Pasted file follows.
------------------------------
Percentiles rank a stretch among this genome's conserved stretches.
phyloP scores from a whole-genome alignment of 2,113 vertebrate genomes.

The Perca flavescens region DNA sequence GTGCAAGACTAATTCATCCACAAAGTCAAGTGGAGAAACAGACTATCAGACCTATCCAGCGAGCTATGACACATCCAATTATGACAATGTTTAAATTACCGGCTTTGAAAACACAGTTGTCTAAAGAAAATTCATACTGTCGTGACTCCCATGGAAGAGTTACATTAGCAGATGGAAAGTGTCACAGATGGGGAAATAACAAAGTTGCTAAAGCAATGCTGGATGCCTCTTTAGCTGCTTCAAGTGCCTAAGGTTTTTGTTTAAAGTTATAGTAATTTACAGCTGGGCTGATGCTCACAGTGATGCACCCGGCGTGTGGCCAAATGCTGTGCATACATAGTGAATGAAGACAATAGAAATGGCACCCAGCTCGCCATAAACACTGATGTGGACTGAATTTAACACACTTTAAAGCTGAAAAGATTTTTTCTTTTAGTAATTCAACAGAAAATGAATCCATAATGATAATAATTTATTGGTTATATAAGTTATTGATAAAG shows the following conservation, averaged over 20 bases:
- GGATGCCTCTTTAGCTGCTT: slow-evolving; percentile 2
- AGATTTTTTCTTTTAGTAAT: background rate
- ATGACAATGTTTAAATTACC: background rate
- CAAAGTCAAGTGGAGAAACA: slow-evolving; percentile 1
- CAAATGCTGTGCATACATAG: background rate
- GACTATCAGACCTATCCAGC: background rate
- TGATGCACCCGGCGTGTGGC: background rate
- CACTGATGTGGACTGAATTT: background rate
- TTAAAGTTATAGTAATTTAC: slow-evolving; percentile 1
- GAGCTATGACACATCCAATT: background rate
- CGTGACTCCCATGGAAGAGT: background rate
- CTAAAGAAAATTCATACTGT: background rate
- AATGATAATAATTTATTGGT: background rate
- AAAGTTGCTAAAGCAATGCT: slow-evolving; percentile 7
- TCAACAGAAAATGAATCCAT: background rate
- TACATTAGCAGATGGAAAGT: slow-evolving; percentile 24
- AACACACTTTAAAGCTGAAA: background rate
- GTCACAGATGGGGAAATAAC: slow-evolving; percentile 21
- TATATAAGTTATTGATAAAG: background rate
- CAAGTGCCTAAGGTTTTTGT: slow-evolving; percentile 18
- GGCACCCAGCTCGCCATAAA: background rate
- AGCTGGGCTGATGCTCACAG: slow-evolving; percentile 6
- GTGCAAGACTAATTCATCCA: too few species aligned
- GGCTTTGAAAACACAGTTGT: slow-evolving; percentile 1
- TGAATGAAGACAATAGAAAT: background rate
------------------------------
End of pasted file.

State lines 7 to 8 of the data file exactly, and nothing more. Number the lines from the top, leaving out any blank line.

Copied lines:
- CAAAGTCAAGTGGAGAAACA: slow-evolving; percentile 1
- CAAATGCTGTGCATACATAG: background rate